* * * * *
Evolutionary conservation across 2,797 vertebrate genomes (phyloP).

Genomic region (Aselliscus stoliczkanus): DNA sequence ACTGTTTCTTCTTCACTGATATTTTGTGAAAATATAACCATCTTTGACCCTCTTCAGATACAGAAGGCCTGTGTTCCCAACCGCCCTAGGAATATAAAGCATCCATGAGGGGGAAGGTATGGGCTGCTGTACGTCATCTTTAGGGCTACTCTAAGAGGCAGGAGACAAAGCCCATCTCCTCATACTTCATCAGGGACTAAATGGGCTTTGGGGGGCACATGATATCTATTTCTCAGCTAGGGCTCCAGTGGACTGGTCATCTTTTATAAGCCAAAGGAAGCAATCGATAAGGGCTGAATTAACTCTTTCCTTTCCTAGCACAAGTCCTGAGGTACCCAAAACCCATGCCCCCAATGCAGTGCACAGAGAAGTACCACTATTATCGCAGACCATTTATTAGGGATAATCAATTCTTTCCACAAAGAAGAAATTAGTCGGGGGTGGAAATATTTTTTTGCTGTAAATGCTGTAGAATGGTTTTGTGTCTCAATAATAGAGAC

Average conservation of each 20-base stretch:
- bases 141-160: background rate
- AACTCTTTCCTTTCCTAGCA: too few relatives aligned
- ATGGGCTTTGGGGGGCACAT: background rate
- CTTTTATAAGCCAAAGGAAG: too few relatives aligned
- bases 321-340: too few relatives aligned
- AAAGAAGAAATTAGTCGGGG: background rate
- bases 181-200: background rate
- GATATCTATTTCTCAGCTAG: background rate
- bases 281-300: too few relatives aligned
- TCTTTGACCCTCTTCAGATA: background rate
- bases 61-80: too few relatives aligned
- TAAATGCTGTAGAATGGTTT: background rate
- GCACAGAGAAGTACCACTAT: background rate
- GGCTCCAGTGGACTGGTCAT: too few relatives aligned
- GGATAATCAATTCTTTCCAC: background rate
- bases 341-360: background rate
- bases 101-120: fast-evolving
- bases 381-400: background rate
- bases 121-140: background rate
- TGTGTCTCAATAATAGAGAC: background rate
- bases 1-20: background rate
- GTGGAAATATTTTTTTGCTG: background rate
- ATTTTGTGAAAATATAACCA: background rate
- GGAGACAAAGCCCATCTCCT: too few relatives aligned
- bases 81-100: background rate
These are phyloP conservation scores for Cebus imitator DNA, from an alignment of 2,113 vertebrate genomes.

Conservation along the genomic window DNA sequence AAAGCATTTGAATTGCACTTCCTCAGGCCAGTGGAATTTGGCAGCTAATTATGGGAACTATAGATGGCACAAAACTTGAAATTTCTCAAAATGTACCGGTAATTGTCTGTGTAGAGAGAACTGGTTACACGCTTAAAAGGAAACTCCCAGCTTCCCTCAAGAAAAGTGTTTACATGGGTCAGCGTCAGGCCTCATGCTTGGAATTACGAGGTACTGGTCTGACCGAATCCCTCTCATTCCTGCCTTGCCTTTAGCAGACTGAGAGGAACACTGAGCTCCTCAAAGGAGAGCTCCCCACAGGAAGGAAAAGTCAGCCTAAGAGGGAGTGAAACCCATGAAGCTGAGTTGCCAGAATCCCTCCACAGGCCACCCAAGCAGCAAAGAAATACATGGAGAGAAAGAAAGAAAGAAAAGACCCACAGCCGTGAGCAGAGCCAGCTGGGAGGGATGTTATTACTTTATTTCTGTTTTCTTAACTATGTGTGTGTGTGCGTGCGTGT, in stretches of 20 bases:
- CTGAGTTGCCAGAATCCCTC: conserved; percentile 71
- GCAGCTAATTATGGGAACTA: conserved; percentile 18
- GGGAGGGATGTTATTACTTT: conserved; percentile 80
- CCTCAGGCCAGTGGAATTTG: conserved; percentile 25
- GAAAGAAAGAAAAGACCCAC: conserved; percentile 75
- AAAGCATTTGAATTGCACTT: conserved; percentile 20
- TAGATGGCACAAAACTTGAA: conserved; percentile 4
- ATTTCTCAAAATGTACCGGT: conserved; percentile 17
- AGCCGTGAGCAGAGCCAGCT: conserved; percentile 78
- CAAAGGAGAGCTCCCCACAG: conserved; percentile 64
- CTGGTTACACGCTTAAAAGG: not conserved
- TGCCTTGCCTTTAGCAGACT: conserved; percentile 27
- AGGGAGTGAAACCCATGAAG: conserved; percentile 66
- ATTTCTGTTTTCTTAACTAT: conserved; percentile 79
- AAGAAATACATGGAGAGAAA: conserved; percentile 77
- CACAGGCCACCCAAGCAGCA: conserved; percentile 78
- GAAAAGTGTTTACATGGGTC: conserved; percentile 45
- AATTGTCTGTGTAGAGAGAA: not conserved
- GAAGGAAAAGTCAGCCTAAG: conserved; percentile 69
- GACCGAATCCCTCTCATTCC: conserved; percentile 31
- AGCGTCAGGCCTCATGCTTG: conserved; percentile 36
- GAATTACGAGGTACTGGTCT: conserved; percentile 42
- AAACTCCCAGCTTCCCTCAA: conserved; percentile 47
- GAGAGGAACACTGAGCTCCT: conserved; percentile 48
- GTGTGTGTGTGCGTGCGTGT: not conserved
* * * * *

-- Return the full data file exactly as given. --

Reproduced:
Evolutionary conservation across 2,797 vertebrate genomes (phyloP).

Genomic region (Aselliscus stoliczkanus): DNA sequence ACTGTTTCTTCTTCACTGATATTTTGTGAAAATATAACCATCTTTGACCCTCTTCAGATACAGAAGGCCTGTGTTCCCAACCGCCCTAGGAATATAAAGCATCCATGAGGGGGAAGGTATGGGCTGCTGTACGTCATCTTTAGGGCTACTCTAAGAGGCAGGAGACAAAGCCCATCTCCTCATACTTCATCAGGGACTAAATGGGCTTTGGGGGGCACATGATATCTATTTCTCAGCTAGGGCTCCAGTGGACTGGTCATCTTTTATAAGCCAAAGGAAGCAATCGATAAGGGCTGAATTAACTCTTTCCTTTCCTAGCACAAGTCCTGAGGTACCCAAAACCCATGCCCCCAATGCAGTGCACAGAGAAGTACCACTATTATCGCAGACCATTTATTAGGGATAATCAATTCTTTCCACAAAGAAGAAATTAGTCGGGGGTGGAAATATTTTTTTGCTGTAAATGCTGTAGAATGGTTTTGTGTCTCAATAATAGAGAC

Average conservation of each 20-base stretch:
- bases 141-160: background rate
- AACTCTTTCCTTTCCTAGCA: too few relatives aligned
- ATGGGCTTTGGGGGGCACAT: background rate
- CTTTTATAAGCCAAAGGAAG: too few relatives aligned
- bases 321-340: too few relatives aligned
- AAAGAAGAAATTAGTCGGGG: background rate
- bases 181-200: background rate
- GATATCTATTTCTCAGCTAG: background rate
- bases 281-300: too few relatives aligned
- TCTTTGACCCTCTTCAGATA: background rate
- bases 61-80: too few relatives aligned
- TAAATGCTGTAGAATGGTTT: background rate
- GCACAGAGAAGTACCACTAT: background rate
- GGCTCCAGTGGACTGGTCAT: too few relatives aligned
- GGATAATCAATTCTTTCCAC: background rate
- bases 341-360: background rate
- bases 101-120: fast-evolving
- bases 381-400: background rate
- bases 121-140: background rate
- TGTGTCTCAATAATAGAGAC: background rate
- bases 1-20: background rate
- GTGGAAATATTTTTTTGCTG: background rate
- ATTTTGTGAAAATATAACCA: background rate
- GGAGACAAAGCCCATCTCCT: too few relatives aligned
- bases 81-100: background rate
These are phyloP conservation scores for Cebus imitator DNA, from an alignment of 2,113 vertebrate genomes.

Conservation along the genomic window DNA sequence AAAGCATTTGAATTGCACTTCCTCAGGCCAGTGGAATTTGGCAGCTAATTATGGGAACTATAGATGGCACAAAACTTGAAATTTCTCAAAATGTACCGGTAATTGTCTGTGTAGAGAGAACTGGTTACACGCTTAAAAGGAAACTCCCAGCTTCCCTCAAGAAAAGTGTTTACATGGGTCAGCGTCAGGCCTCATGCTTGGAATTACGAGGTACTGGTCTGACCGAATCCCTCTCATTCCTGCCTTGCCTTTAGCAGACTGAGAGGAACACTGAGCTCCTCAAAGGAGAGCTCCCCACAGGAAGGAAAAGTCAGCCTAAGAGGGAGTGAAACCCATGAAGCTGAGTTGCCAGAATCCCTCCACAGGCCACCCAAGCAGCAAAGAAATACATGGAGAGAAAGAAAGAAAGAAAAGACCCACAGCCGTGAGCAGAGCCAGCTGGGAGGGATGTTATTACTTTATTTCTGTTTTCTTAACTATGTGTGTGTGTGCGTGCGTGT, in stretches of 20 bases:
- CTGAGTTGCCAGAATCCCTC: conserved; percentile 71
- GCAGCTAATTATGGGAACTA: conserved; percentile 18
- GGGAGGGATGTTATTACTTT: conserved; percentile 80
- CCTCAGGCCAGTGGAATTTG: conserved; percentile 25
- GAAAGAAAGAAAAGACCCAC: conserved; percentile 75
- AAAGCATTTGAATTGCACTT: conserved; percentile 20
- TAGATGGCACAAAACTTGAA: conserved; percentile 4
- ATTTCTCAAAATGTACCGGT: conserved; percentile 17
- AGCCGTGAGCAGAGCCAGCT: conserved; percentile 78
- CAAAGGAGAGCTCCCCACAG: conserved; percentile 64
- CTGGTTACACGCTTAAAAGG: not conserved
- TGCCTTGCCTTTAGCAGACT: conserved; percentile 27
- AGGGAGTGAAACCCATGAAG: conserved; percentile 66
- ATTTCTGTTTTCTTAACTAT: conserved; percentile 79
- AAGAAATACATGGAGAGAAA: conserved; percentile 77
- CACAGGCCACCCAAGCAGCA: conserved; percentile 78
- GAAAAGTGTTTACATGGGTC: conserved; percentile 45
- AATTGTCTGTGTAGAGAGAA: not conserved
- GAAGGAAAAGTCAGCCTAAG: conserved; percentile 69
- GACCGAATCCCTCTCATTCC: conserved; percentile 31
- AGCGTCAGGCCTCATGCTTG: conserved; percentile 36
- GAATTACGAGGTACTGGTCT: conserved; percentile 42
- AAACTCCCAGCTTCCCTCAA: conserved; percentile 47
- GAGAGGAACACTGAGCTCCT: conserved; percentile 48
- GTGTGTGTGTGCGTGCGTGT: not conserved